David C. Martin (
Mon, 19 Jul 1993 09:07:03 PDT

Exactly. However, you would like to separate the two functions as it
would allow you to index information contained in various objects
(files, etc...) and then utilize that index to return some compilation
of those objects or some other object (e.g. indexing a database of faxes
utilizing the OCR text, but actually returning the fax, not the OCR text

Martijn Koster writes:

> On a related topic, at IANET in Pittsburgh, Jim Fullton & others came
> to a general consensus that it'd be nice to allow WAIS to separate
> indexing from retrieval -- the upshot would be that WAIS could, in
> response to queries, return URL's and URN's that do *not* necessarily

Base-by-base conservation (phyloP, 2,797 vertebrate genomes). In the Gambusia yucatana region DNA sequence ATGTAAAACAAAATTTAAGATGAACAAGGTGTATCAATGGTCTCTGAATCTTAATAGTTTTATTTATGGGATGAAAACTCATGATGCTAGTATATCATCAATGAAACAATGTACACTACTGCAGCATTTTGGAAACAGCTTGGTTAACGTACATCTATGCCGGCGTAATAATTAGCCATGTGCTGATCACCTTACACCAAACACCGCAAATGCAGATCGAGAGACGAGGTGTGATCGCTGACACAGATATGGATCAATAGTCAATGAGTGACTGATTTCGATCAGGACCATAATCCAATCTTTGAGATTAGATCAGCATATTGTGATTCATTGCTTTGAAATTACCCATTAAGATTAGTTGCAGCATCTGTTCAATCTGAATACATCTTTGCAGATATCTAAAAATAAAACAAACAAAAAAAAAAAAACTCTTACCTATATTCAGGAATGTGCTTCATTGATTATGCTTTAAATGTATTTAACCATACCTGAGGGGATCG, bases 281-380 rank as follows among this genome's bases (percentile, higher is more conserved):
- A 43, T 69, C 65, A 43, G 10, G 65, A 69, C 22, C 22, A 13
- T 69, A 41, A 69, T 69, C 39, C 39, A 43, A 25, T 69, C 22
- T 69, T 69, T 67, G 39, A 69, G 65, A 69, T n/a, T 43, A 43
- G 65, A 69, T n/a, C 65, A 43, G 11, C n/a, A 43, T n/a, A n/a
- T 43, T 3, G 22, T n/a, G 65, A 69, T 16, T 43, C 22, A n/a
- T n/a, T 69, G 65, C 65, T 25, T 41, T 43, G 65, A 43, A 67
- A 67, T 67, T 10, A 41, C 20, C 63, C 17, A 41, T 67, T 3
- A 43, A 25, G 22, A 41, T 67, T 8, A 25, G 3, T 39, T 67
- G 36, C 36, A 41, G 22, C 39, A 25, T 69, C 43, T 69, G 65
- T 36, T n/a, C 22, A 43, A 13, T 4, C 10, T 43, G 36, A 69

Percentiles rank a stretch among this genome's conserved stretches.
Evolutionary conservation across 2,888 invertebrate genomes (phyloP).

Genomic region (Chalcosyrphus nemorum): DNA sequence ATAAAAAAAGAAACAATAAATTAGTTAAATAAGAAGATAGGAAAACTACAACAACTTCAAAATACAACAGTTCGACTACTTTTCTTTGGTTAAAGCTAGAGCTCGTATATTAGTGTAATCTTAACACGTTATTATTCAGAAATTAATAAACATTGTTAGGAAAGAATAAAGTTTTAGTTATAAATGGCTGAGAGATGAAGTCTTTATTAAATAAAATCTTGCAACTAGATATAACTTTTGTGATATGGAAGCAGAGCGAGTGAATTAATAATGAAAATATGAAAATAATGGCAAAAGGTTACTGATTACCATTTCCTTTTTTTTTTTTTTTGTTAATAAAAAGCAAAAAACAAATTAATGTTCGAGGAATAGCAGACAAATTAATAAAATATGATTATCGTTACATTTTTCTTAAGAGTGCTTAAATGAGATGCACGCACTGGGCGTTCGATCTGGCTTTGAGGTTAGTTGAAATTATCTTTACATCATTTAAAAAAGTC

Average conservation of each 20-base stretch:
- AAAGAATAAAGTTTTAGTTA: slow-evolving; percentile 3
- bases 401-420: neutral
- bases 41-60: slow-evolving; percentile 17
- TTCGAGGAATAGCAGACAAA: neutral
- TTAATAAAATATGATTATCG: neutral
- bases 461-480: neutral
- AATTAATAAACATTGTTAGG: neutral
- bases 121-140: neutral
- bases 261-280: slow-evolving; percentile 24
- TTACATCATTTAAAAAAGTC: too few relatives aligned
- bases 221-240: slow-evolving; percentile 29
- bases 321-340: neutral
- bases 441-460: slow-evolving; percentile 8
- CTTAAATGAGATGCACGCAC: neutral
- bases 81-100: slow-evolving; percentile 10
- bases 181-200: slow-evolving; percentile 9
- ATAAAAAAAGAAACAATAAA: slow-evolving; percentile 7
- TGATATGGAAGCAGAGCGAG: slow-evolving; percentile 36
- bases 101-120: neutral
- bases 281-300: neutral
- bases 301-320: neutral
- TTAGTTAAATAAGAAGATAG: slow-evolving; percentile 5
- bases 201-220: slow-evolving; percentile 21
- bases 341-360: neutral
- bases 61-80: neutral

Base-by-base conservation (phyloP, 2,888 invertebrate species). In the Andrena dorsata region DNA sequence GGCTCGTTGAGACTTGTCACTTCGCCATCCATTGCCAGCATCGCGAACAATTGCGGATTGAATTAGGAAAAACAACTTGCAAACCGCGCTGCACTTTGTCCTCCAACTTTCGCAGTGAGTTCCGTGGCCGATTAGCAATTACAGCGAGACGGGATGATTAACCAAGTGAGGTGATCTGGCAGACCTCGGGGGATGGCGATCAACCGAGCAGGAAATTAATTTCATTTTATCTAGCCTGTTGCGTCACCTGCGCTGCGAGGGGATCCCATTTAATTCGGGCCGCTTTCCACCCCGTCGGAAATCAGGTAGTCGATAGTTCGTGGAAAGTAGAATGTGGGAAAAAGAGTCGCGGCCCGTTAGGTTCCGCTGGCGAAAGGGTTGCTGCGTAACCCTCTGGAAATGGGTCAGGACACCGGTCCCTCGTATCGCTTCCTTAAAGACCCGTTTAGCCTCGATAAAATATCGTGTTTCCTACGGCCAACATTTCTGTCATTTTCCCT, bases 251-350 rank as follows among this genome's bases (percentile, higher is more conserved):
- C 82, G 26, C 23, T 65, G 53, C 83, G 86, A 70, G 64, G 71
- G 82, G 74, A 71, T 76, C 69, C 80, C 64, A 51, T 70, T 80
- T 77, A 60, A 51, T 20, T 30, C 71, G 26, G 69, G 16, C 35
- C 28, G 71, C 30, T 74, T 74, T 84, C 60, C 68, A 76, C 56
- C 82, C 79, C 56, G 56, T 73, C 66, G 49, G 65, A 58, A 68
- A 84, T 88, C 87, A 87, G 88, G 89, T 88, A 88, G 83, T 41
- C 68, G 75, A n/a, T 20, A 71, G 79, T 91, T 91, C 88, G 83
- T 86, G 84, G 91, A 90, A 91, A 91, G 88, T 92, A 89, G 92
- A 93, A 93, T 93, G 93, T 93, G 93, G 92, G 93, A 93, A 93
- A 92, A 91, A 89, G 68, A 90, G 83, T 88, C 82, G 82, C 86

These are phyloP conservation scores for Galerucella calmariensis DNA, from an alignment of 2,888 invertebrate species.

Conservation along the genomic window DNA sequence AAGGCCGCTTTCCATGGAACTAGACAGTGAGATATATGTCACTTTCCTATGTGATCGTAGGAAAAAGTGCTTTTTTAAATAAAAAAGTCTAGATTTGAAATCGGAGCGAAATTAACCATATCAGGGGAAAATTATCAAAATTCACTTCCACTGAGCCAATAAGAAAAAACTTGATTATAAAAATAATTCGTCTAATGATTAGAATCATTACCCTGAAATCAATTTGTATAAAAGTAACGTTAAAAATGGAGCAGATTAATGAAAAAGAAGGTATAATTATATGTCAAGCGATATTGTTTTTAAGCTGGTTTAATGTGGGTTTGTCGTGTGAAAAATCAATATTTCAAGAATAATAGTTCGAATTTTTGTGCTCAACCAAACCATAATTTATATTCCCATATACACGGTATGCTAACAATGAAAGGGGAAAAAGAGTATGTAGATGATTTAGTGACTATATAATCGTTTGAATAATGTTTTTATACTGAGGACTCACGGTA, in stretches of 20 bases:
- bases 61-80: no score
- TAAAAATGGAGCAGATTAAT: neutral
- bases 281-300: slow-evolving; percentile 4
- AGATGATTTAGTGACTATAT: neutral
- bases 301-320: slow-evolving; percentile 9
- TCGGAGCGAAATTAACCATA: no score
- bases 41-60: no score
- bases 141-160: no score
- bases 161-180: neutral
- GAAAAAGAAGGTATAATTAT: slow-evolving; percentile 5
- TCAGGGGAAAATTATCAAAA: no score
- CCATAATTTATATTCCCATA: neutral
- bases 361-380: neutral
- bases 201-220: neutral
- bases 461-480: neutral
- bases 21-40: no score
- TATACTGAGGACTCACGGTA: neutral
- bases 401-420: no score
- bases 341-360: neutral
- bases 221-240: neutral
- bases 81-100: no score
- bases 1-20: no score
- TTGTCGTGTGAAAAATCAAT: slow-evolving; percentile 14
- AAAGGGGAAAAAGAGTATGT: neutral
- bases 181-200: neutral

> correspond to documents within a traditional-style WAIS database.

I think I'm a bit confused about the current WAIS debate.
In the above case you get URL's back. Unless you have a WWW browser they
are no good, so I assume you are using a WWW browser to send the searches.
Then where does the need for WAIS come in?

Can you not achieve the same thing by having waisindex generate an index
of a file with titles, keywords and URL's, and have a command line WAIS
client called from the HTTP server, or compiled into the HTTPserver do
the lookups? This would eliminate the need for the WAIS protocol, and in
effect you only use WAIS's impressive search performance as part of your
server implementation. If you then educated the server about say a suffix
indicating a WAIS index file you would have a really flexible capability.

I have been thinking about doing this for the Mac Archive, but as I know
nothing about WAIS, a Perl script will have to do for now...

Am I missing some vital bit of insight?

-- Martijn
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